As a core part of the Data HQ team since 2004, David is an expert at unravelling complex data and making sense of intricate client requirements.
B2b email marketing: Best practice for 2019
Email marketing is a proven method for business success, but doing it properly is both a science and an art – especially in the b2b sphere, where customer journeys tend to be longer and more complex than in the b2c world.
As such, you need to ensure that you’re up to date on email marketing best practice and applying it to everything you do in your campaigns.
Spring clean your database
The success of your campaigns will always depend largely on the quality and purity of your contacts, so it’s worth regularly cleansing your database and identifying areas for improvement.
Here’s how to keep your database fresh:
Remove contacts who’ve opted out
In fact, make a routine of it. Aside from the primary common-courtesy element of doing so, you’ll increase the accuracy (and the attractiveness) of your own metrics, because the remaining contacts will all, in theory, be those who are interested in your emails.
Fix personalisation issues
Personalising your emails can be an extremely effective way to make them more engaging, but only if those personalisation tokens are displaying correctly in the emails themselves.
For example, displaying lowercase names or initials are a dead giveaway of automation, which can ruin the entire effect you’re trying to create with the personalisation.
Ensure that all names are capitalised properly, and use an email platform that is sophisticated enough to recognise initials and clear them from the database (replacing “Hi [name]” with “Hi there”).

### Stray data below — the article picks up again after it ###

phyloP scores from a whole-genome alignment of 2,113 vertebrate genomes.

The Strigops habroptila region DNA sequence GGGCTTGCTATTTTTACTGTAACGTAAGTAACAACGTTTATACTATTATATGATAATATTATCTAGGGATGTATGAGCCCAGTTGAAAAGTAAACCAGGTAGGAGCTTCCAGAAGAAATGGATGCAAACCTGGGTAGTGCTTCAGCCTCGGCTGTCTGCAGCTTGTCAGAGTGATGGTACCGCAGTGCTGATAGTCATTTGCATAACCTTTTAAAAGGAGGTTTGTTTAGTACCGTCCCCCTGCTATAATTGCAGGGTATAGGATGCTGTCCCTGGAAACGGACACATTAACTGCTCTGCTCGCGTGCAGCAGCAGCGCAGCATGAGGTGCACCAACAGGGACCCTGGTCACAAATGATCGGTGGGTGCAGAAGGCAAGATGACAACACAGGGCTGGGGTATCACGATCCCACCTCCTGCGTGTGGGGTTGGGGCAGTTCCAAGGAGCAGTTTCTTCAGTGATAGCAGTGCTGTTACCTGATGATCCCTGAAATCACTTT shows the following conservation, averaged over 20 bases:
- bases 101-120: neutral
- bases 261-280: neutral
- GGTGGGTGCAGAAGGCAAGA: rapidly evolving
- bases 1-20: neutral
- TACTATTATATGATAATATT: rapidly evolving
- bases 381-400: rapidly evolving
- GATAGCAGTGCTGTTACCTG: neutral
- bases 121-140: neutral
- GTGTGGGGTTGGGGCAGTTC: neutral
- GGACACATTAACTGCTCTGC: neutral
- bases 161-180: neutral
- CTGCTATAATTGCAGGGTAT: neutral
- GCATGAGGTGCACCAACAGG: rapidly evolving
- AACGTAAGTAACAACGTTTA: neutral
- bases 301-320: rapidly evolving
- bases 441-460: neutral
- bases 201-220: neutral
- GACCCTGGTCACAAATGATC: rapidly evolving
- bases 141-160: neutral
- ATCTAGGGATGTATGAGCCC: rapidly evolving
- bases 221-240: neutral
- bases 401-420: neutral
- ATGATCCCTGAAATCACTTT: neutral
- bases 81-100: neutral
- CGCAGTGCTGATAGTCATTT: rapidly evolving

Segment, segment, segment
Successful b2b marketing relies heavily on the creation and utilisation of buyer personas, because what resonates with one professional will make no sense whatsoever to another professional in a different role. Some b2b companies are selling to one specific job title, but others are selling to as many as seven or eight different types of professionals – or more.
Any business that does have multiple buyer personas absolutely must segment contacts, so that the right messaging is sent to the right people. The more granular you can get with your email segmentation, the more accurate and effective your email campaigns will be.
Monitor your hard-bouncing contacts – and remove them
If a recipient’s email address continually hard-bounces, it either no longer exists, never did, was submitted incorrectly or has blocked delivery of your emails. In any case, contacts like this are no longer useful for your database.
As with the opt-outs, removing these hard-bouncing recipients will purify your performance metrics and give you an overall clearer picture of how well your audience is engaging with your emails.
Do something with your unengaged contacts